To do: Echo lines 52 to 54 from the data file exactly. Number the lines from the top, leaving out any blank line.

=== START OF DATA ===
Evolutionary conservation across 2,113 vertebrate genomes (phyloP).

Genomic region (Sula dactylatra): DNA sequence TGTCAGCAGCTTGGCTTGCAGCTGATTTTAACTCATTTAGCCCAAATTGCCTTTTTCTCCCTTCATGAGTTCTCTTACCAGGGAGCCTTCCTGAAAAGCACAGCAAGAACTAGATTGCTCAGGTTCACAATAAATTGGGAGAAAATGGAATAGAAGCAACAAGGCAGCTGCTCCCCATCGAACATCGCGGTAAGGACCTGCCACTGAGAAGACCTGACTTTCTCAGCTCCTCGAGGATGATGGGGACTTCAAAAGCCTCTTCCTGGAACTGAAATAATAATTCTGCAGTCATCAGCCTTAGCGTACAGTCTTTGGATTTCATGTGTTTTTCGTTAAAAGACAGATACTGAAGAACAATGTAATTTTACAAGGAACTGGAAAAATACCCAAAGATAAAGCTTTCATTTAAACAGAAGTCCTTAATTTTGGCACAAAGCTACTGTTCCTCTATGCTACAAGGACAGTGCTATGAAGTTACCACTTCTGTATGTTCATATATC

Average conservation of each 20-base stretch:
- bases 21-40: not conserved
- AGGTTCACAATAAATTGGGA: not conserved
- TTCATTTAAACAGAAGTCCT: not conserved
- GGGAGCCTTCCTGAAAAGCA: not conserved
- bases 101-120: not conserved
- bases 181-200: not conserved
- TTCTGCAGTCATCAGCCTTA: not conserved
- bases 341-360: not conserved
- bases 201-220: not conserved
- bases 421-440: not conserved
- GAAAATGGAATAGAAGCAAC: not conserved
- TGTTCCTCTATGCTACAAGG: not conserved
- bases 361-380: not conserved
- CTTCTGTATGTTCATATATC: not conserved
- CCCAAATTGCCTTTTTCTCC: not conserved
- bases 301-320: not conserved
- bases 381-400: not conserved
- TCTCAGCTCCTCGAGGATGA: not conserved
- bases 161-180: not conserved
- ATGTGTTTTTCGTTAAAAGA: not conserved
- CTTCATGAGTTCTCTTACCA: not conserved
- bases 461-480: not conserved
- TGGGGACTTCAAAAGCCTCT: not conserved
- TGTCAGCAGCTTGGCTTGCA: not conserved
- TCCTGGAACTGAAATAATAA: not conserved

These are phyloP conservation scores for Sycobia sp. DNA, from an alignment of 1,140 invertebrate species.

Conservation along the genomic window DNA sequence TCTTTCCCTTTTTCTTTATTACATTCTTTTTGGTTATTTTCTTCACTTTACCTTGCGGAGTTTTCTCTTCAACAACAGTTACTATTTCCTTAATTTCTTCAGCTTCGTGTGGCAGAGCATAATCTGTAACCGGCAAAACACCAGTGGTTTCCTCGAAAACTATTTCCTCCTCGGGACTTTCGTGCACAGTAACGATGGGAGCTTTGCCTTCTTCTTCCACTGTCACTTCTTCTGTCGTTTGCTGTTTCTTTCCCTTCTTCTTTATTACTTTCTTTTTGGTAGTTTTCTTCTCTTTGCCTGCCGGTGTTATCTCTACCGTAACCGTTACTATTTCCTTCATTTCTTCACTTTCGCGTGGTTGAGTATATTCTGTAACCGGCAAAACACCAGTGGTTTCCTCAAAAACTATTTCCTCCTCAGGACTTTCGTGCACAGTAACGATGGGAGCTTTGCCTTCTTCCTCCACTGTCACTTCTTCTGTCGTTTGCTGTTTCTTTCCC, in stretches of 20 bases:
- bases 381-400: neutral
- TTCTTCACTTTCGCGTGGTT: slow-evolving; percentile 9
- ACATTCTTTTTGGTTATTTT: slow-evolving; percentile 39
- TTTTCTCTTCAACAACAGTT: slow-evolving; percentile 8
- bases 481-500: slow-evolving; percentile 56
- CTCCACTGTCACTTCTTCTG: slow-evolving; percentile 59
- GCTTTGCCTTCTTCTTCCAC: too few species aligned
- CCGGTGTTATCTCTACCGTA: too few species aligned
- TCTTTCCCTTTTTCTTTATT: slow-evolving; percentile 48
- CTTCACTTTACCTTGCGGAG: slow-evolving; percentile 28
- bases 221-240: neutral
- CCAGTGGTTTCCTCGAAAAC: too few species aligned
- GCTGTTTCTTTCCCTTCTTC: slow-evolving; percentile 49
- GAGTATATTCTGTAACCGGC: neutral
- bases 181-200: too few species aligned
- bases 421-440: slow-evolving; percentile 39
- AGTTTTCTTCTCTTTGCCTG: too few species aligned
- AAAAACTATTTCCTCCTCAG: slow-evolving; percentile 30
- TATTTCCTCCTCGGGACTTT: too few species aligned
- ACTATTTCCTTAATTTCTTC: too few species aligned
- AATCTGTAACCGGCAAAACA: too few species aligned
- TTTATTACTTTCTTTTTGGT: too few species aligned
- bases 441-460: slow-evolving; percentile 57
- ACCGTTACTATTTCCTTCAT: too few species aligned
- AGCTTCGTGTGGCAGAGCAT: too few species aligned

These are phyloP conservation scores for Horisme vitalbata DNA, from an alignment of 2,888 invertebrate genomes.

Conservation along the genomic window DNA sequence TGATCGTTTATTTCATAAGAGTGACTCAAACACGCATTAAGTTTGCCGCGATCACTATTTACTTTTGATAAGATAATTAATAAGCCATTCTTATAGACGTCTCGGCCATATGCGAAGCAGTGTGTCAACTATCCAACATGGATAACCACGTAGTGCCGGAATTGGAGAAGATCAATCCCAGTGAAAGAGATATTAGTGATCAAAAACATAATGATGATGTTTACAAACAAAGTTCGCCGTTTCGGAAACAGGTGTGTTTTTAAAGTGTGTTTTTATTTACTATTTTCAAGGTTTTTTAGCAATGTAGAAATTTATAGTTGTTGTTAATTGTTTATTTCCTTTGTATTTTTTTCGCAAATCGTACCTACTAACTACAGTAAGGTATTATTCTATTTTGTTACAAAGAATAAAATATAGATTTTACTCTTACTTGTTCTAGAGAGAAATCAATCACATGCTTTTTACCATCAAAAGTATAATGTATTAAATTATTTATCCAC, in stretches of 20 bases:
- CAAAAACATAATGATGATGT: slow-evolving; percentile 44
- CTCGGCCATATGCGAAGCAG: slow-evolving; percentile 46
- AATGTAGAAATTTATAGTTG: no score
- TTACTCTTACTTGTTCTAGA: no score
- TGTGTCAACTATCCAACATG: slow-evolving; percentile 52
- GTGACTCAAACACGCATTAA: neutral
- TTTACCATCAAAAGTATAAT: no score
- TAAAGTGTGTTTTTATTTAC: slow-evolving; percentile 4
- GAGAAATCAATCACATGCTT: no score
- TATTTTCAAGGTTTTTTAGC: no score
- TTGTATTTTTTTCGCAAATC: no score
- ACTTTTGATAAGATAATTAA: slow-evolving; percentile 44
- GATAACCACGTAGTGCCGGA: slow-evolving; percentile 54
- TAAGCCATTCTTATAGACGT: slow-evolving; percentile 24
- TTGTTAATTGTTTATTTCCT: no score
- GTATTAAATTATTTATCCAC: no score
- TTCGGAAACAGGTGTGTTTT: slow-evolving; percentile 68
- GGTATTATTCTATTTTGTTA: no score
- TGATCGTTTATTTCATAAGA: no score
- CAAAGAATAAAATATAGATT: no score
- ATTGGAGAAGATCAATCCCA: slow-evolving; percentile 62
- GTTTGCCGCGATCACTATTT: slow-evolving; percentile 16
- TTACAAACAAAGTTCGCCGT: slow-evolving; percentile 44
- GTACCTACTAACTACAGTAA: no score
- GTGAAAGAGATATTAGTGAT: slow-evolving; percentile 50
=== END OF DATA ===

- TTTATTACTTTCTTTTTGGT: too few species aligned
- bases 441-460: slow-evolving; percentile 57
- ACCGTTACTATTTCCTTCAT: too few species aligned